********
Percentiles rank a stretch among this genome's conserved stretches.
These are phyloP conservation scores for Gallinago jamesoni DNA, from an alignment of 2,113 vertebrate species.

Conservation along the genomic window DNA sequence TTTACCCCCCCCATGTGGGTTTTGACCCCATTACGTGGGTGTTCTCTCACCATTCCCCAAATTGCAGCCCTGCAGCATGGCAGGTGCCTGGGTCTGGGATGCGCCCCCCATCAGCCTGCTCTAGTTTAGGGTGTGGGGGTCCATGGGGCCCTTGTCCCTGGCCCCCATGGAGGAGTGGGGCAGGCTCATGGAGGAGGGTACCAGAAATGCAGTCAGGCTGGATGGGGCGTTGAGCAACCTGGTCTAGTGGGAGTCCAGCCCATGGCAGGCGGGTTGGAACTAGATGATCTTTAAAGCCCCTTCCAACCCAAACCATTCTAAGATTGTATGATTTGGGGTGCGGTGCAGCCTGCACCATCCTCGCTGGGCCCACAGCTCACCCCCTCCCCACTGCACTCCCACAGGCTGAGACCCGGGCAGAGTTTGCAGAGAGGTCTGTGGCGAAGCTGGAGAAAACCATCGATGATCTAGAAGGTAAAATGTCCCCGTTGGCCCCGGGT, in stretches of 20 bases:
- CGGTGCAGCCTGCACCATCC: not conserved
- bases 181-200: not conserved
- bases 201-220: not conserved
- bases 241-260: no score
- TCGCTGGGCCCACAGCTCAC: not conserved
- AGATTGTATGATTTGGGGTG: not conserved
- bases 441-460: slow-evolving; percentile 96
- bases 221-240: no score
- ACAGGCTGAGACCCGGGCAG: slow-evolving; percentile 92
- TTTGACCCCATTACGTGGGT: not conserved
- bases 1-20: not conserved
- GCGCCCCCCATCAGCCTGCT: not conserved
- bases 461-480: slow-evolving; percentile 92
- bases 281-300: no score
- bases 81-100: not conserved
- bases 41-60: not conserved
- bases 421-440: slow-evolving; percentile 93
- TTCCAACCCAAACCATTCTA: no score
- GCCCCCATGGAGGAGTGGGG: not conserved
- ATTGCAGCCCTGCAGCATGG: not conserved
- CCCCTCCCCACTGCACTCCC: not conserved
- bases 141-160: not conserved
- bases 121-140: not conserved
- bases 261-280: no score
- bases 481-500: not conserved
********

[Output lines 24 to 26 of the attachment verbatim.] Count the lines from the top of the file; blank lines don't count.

- CCCCTCCCCACTGCACTCCC: not conserved
- bases 141-160: not conserved
- bases 121-140: not conserved